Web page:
The (data) stories we tell ourselves.

Can geometric shapes be a**holes? What can Heider and Simmel's moving shapes tell us about interpreting visualizations?

A diagram titled "35 out of 36 people said triangles can be assholes," showing 35 mean triangles and 1 nondescript triangle.

Can geometric shapes be a**holes? What can this tell us about interpreting visualizations?

This is a video clip from a famous experiment, published in 1944, by psychologists Fritz Heider and Marianne Simmel. Take ~47  seconds to watch it. It’s worth it, we promise! There’s no sound (just background noise), it’s safe for work, you can play it wherever. 

Video clip from Heider and Simmel, 1944

Pause! Ask yourself: What did you see happening in this video? 

If you’re like most people, you imagined a fairly elaborate, perhaps dramatic story about these little shapes, as live characters, moving about the screen. For example, one participant in the original study described the scene in great detail: 

“A man has planned to meet a girl and the girl comes along with another man. The first man tells the second to go; the second tells the first, and he shakes his head. Then the two men have a fight, and the girl starts to go into the room to get out of the way and hesitates and finally goes in. She apparently does not want to be with the first man. The first man follows her into the room after having left the second in a rather weakened condition leaning on the wall outside the room. The girl gets worried and races from one corner to the other in the far part of the room. Man number one, after being rather silent for a while, makes several approaches at her; but she gets to the corner across from the door, just as man number two is trying to open it. He evidently got banged around and is still weak from his efforts to open the door. The girl gets out of the room in a sudden dash just as man number two gets the door open. The two chase around the outside of the room together, followed by man number one. But they finally elude him and get away. The first man goes back and tries to open his door, but he is so blinded by rage and frustration that he can not open it. So he butts it open and in a really mad dash around the room he breaks in first one wall and then another."

Note that in the video:

  • The shapes are anthropomorphic. We see them as living things.
  • There’s cause and effect. We see the big triangle push the little triangle.
  • There’s motive and intent. The triangles are fighting for a reason.
  • There’s a very real feeling of menace, as the big triangle approaches the circle.

Now consider: What did you actually see in this video? 

In a very strict sense, not much at all. According to the authors’ description, all you actually saw was “three geometrical figures (a large triangle, a small triangle and a disc, also called a circle)... moving in various directions and at various speeds.” 

All the other details you added yourself. They were from your own experiences, expectations, and imagination. 

And you wouldn’t be alone! In their first study, only one single participant (out of 34) described the video in purely geometric terms. Everyone else imagined elaborate, personal narratives like the one above.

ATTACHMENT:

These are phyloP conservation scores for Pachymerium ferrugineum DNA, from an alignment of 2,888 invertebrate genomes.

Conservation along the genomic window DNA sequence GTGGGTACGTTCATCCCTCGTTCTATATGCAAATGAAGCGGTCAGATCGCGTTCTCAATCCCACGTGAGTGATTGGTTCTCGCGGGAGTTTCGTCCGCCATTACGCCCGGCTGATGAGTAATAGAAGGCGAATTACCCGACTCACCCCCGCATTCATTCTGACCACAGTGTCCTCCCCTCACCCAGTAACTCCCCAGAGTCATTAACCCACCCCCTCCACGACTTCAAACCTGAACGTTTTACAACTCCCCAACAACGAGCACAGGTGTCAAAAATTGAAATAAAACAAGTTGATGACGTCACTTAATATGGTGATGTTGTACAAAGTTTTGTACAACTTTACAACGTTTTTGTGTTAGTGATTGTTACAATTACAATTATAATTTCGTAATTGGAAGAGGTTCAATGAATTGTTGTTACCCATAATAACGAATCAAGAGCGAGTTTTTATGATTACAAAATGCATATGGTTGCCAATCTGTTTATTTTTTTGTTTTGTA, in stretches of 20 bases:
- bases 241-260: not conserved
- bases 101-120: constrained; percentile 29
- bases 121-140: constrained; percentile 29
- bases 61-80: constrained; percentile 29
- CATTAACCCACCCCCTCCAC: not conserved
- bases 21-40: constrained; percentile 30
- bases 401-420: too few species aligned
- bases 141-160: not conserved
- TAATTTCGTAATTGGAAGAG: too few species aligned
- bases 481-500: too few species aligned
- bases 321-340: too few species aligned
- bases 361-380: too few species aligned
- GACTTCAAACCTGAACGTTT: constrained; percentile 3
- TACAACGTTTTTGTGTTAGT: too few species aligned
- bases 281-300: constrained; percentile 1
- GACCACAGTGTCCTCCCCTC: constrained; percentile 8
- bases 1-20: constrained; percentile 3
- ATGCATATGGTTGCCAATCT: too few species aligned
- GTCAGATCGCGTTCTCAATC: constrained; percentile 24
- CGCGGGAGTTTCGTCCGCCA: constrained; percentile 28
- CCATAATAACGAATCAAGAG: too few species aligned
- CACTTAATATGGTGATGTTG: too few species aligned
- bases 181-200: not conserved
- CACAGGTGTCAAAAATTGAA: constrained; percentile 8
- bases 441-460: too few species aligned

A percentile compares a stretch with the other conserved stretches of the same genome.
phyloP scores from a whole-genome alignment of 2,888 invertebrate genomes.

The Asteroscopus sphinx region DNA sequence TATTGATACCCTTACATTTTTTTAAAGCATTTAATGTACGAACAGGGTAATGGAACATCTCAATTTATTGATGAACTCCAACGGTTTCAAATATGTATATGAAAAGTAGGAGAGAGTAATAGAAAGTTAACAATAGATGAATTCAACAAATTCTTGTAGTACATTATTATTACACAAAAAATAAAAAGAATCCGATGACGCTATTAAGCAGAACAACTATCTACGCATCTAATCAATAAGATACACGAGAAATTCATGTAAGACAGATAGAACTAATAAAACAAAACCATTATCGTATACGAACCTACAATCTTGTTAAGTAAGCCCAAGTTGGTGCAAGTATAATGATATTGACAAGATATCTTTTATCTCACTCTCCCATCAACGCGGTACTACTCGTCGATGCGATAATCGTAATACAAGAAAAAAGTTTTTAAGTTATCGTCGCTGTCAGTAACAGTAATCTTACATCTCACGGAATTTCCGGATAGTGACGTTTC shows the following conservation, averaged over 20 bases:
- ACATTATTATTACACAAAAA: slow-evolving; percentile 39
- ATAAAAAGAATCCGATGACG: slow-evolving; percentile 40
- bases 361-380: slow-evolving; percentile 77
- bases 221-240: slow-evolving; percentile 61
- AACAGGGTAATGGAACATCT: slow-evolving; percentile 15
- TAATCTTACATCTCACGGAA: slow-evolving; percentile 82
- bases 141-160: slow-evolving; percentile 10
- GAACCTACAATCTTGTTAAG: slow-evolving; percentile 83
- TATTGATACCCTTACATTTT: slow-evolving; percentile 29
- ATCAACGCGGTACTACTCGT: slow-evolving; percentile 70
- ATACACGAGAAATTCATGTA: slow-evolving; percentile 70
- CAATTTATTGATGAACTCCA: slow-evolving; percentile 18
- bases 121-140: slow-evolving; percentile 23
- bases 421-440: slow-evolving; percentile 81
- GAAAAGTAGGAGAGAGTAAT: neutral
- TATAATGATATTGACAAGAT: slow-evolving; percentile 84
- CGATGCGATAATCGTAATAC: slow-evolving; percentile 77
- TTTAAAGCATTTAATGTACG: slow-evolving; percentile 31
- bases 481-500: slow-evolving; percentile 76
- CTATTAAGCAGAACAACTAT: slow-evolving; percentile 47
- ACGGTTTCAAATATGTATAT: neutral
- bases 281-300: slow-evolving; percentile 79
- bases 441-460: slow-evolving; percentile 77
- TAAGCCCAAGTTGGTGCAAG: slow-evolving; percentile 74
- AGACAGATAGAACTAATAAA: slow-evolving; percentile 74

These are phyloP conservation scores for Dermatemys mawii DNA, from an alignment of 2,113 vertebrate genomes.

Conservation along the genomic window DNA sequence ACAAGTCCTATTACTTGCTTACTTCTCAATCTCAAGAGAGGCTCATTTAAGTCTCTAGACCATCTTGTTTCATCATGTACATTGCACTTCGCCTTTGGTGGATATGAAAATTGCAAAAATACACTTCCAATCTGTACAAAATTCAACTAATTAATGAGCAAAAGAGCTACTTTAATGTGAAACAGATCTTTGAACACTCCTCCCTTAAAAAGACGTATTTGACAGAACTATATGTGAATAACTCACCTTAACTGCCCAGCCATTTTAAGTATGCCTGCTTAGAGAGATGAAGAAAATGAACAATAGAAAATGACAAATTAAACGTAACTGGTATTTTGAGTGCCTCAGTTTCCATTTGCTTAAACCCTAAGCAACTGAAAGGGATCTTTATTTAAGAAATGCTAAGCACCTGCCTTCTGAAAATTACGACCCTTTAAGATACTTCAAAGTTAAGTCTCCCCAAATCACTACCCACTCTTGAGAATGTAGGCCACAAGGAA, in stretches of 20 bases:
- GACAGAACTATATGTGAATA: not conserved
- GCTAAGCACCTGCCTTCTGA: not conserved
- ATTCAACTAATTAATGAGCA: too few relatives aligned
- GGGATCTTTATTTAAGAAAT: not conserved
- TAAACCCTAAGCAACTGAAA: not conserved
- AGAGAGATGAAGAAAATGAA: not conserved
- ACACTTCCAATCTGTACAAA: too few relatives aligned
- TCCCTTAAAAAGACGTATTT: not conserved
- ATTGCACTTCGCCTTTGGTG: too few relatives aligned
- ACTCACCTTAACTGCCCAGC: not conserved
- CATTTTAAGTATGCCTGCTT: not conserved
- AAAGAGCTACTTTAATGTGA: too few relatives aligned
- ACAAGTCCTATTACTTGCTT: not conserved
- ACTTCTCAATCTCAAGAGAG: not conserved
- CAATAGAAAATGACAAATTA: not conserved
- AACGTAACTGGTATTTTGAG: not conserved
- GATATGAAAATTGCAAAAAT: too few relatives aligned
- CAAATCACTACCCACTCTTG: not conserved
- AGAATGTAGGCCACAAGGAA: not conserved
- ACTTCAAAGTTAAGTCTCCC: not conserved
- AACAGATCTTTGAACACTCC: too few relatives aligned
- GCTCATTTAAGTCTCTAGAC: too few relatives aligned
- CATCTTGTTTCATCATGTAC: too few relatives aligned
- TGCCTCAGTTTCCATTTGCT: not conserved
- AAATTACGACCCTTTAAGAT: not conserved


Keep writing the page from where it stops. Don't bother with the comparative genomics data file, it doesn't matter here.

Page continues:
In a second study, they used the same video and asked participants to describe more about the characters and their motives. In this follow-up, 100% of participants imagined a fight, thought the little triangle and circle belonged together, and that they were collectively opposed to the big triangle. 

The reasons for the fight were more divided:   

  • 50% of participants, of course, saw a damsel in distress. They gendered the shapes and defined the story as two triangle men fighting over a circle woman. 
  • 30% of participants described the big triangle as a bully. They attributed the fight purely to the big triangle’s aggressive provocation.

Participants also described the shapes' character in surprisingly consistent terms:

  • 97% described the big triangle as aggressive, possessive, and belligerent.
  • 47% described the little triangle as heroic, valiant, and courageous
  • 75% described the circle as frightened, meek, and unsure of herself (61% described the circle as feminine)

Again, none of these explanations are strictly supported by the video. But this translation, from meaningless moving shapes to an elaborate interpersonal struggle, is deeply baked into how we see the world. Our brains are pattern-matching machines. We're quick to convert coincidental signals into causal narratives.

Further still, the tendency to imagine motivation, agency, and intent, without any actual evidence, is deeply baked into how we see other people

It turns out, we also do this with data. We need constant reminders that “correlation isn’t causation” because when we see correlation, we almost can’t help but imagine causation. When we hear that White people live longer than Black people, we disproportionately (and unreasonably) attribute the disparity to genetic differences. We see economic outlook driving presidential approval, instead of approval driving outlook (or, perhaps more realistically, a side effect of increasingly galvanized partisan loyalties). 

What does this mean for dataviz?

  • As humans, we’re quick to see stories where we shouldn’t. This means there’s no guarantee that the stories that are supported by a dataset will be the same as the stories people imagine when they’re viewing a chart. There's a difference!
  • When we’re looking at a visualization, especially if we’re evaluating it critically, two questions should be top of mind:
    • 1) What does the data say, strictly?
    • 2) What might the data suggest? 
  • These two questions are also important for making visualizations. As communicators, it’s our job to make sure that what the data says and what the chart suggests are as closely aligned as possible.

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